The base or operating module, whose main components are shown in FIG. 4, entails a central vertical rotation bearing (9), around which the entire combination sight can rotate a full revolution. There are also slip ring connections, in relation to this rotation bearing, for the transfer of operating electricity and the execution of operating commands. Further, there is a training motor (10), a training brake (11) and space for control electronics (12) and an elevation motor (13). The latter is primarily adapted for the elevating the sensor housing (4), e.g., through one of the synchronous drive belts in the sensor consoles (2 & 3). A half-moon shaped round magazine is permanently mounted on the base module. The round magazine thus follows the training of the base module. The weapon (8) round belt runs from the magazine (14) through a round leader (15) to the loading position of the weapon.

The elevation supported sensor housing (4), between both vertical sensor consoles (2 & 3), are equipped with three sensor windows (16-18) that are intended for a video camera (16), an IR camera (17) and a laser range finder (18). Sensor housing (4) is equipped with a forward and return three-armed window wiper (19) for cleaning the sensor windows.

Sensor consoles pairs 2,3 and 6,7 can replace one another as well as being able to be linked together in that the interfaces between them and the selectable consoles and the base module are designed to make this possible, which, in itself, also means that all electrical contact routes can be maintained regardless of the console being used. The consoles can also be used for other purposes, e.g., to circulate cooling air. If the combination sight, as defined in this invention, shall be used in a very hot climate a cooling element (20) can be located in one of the consoles that the cooling air can pass through during circulation. As earlier indicated, the elevation of the sensor housing can be driven primarily by a synchronous drive belt, or some equivalent thereof, from the elevation motor (13) in the base module through one of the consoles. Theoretically, the weapon could have its elevation controlled in the same way but because the weapon, in most cases, shall have the greatest individual mass it can be more appropriate (as a rule) to, as indicated by FIG. 1, provide the weapon with its own elevation motor (21) controlled in parallel with the sensor housing elevation motor (13). FIG. 1 also has a weapon brake specified in the drawing. Weapon brake (22) is tasked with rapidly stopping the horizontal motion of the weapon connected to the sight at the same instant as the sight acquires the target and the weapon is held still while firing.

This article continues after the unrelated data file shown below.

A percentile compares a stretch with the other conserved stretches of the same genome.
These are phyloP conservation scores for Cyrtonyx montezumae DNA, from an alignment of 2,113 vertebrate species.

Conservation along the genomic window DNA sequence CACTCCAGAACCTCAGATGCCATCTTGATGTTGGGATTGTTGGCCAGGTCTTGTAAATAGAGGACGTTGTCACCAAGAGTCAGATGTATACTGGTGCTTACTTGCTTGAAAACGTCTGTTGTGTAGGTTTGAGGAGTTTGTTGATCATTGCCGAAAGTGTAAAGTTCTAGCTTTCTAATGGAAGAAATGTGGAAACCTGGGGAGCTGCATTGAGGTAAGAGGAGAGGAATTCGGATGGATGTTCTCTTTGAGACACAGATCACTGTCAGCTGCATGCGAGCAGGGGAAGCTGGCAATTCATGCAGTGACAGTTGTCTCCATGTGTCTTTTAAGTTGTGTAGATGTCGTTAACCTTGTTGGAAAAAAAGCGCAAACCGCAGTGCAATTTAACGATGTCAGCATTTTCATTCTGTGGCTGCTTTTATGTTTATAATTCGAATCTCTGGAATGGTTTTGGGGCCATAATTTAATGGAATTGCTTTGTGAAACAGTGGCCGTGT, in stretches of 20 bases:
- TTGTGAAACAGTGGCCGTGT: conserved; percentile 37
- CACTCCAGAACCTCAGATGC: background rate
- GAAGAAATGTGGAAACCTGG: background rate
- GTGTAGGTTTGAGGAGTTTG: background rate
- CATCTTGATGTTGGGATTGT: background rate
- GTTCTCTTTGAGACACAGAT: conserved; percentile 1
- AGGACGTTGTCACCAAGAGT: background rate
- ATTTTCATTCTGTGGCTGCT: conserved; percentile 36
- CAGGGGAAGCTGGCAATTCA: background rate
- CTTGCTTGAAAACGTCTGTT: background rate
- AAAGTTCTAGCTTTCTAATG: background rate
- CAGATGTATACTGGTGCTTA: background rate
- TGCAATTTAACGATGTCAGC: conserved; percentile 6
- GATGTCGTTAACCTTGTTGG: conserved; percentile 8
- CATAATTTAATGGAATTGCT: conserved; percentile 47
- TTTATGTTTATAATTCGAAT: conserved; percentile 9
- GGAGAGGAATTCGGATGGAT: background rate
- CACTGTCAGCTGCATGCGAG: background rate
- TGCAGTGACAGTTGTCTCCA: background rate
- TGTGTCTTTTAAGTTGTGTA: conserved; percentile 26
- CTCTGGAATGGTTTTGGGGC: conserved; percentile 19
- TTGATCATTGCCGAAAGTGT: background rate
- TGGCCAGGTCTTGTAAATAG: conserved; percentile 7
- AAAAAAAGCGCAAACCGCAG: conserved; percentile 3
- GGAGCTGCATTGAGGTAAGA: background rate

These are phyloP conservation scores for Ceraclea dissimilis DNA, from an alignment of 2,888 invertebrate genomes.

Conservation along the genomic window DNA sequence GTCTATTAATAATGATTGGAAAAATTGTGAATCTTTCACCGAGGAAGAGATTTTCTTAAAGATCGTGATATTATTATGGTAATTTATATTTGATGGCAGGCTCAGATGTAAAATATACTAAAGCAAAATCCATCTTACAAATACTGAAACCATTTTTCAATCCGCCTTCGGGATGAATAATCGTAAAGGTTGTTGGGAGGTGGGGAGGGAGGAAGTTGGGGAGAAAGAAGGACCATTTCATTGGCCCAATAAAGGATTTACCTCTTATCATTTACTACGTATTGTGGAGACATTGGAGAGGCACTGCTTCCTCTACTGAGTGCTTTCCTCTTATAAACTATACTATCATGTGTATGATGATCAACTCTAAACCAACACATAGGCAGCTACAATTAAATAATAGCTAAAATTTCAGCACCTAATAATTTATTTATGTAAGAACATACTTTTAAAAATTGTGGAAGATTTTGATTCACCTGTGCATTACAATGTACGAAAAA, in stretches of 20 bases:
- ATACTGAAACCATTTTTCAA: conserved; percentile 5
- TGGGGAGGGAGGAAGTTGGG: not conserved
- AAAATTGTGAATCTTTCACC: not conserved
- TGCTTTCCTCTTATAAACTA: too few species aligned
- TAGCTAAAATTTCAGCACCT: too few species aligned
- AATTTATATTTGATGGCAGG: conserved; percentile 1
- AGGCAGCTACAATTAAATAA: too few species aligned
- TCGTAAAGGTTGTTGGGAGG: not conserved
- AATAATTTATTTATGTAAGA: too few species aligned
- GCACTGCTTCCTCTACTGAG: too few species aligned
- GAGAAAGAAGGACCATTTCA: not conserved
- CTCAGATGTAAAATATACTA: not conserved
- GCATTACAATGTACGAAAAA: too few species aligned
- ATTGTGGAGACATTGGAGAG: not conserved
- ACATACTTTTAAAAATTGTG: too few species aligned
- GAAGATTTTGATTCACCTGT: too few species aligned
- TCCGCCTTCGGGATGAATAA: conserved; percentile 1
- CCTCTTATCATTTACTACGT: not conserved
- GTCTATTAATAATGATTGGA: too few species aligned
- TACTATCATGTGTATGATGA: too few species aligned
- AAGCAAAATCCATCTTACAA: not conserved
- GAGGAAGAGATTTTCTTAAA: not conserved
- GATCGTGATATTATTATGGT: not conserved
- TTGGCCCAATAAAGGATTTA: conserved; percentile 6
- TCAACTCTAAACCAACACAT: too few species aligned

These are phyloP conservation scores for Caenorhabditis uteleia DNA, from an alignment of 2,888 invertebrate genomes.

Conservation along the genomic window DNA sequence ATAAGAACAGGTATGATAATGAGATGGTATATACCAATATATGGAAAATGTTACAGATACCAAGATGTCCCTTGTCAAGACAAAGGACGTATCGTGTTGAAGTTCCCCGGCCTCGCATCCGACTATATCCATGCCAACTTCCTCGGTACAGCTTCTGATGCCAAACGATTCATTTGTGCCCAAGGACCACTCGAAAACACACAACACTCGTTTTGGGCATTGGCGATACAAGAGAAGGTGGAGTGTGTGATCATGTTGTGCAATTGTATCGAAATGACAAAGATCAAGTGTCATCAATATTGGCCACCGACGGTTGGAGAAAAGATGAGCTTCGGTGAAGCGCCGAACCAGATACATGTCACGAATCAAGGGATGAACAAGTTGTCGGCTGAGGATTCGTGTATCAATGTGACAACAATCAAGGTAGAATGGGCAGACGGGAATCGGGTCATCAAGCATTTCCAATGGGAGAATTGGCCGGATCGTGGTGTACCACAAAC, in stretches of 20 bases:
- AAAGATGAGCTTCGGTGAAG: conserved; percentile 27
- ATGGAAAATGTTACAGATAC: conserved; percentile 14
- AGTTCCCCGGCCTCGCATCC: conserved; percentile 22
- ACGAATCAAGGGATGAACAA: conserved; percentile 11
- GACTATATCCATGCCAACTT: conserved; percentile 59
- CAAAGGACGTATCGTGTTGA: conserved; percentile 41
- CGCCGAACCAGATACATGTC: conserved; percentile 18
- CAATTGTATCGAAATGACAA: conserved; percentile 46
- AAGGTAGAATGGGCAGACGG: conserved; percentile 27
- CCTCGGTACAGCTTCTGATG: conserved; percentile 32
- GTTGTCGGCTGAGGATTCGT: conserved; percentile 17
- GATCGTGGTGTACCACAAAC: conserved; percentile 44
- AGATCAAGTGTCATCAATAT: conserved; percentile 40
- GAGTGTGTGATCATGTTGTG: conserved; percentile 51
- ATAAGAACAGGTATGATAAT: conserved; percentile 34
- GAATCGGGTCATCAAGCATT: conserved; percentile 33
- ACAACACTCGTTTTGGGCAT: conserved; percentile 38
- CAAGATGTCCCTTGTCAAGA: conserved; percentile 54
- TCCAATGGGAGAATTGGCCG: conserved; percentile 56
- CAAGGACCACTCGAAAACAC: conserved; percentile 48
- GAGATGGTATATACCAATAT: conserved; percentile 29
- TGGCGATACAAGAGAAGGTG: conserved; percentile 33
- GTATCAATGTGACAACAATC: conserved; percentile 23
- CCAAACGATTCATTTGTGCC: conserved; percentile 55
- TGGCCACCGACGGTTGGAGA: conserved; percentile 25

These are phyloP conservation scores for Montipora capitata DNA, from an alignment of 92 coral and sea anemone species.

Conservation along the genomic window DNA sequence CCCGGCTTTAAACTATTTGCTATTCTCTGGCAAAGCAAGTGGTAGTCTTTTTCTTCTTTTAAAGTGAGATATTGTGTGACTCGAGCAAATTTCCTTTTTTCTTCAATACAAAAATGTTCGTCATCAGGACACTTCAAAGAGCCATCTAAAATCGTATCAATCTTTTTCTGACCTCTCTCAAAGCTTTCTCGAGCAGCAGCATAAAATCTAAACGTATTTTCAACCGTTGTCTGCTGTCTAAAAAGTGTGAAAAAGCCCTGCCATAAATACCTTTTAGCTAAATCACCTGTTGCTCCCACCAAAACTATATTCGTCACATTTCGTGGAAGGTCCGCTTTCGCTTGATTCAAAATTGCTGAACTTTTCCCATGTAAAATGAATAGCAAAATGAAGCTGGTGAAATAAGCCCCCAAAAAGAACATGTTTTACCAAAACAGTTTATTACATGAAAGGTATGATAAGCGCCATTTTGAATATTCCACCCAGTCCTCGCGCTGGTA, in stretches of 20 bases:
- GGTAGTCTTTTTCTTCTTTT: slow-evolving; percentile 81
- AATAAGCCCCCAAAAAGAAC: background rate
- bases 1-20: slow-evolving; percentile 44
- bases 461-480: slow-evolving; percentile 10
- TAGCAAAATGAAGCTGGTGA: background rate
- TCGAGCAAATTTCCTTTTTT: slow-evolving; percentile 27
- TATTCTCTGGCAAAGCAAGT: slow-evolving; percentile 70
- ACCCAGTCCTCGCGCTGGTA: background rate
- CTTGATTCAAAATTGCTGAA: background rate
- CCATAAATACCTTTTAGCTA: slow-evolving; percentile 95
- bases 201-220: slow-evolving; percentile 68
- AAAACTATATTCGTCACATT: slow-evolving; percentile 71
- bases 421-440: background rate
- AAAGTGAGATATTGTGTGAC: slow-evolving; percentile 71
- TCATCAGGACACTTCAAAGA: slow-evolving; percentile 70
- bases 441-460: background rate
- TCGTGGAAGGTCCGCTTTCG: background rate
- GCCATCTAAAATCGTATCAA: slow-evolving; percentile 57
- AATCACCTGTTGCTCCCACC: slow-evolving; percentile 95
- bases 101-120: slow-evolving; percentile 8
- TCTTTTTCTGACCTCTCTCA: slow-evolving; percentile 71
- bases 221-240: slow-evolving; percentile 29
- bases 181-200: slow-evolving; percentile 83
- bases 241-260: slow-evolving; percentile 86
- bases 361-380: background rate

As indicated earlier, console pairs 2,3 and 6,7 can replace one another. In addition to linked consoles that provide extremely large elevation angles can be used if necessary. Such is exemplified in FIG. 7, where 23 and 24 designate them, but 24 is hidden in the figure. Because the consoles have the maximum degree of interchangeability, they make possible the sight and surveillance module, indicated in FIG. 6, that can be used to control separately mounted weapons as well as the pure weapon module indicated in FIG. 7, which, thus, can be controlled by a separately mounted sight module, as indicate din FIG. 6. Reprogramming of the weapon control algorithms used is required to accommodate having the sight module and weapon module located beside one another and at a given distance from one another, but this only requires the use of current conventional technology.

Claims

1. A method of building a machine-controlled sight-weapon combination wherein the method is based on the training-adjustable base module (1), containing at least the combination sight training motor (10), the control electronics (12) and, if necessary, an elevation motor (13) and upon the said base module two vertically protruding, mutually opposed consoles or lifting arms (2, 3 & 6, 7) are installed, between which the required sight sensors (16-18) and sensor housing (4) and/or a sensor-controlled weapon are installed relative to the vehicle, vessel or equivalent thereof, which the combination sight may be intended for.

2. The combination sight built in accordance with the method stated in claim 1, including the surveillance and weapon control intended, training-adjustable and elevatable machine-controlled sight sensors (16-18), wherein the combination sight is of modular design above an inherent component base module (1) that is training-adjustable in relation to the vehicle, vessel or equivalent thereof bearing the sight module, containing a training motor (10) and other components common to the combination sight (11-13) and where said base module (1) is designed with fixture points for two mutually opposed and vertically protruding, from the base module, consoles or lifting arms (2, 3), between which the sensor containing sensor housing (4) is suspended in elevation from a horizontal axle (4′) and wherein the said vertical consoles or lifting arms (2, 3) have free ends (2′, 3′) from the base module (1) that are extendable with two similarly vertical weapon consoles or lifting arms (6, 7) between which a weapon, that is controlled in parallel by the sensors (16-18) located in the sensor housing, is installed.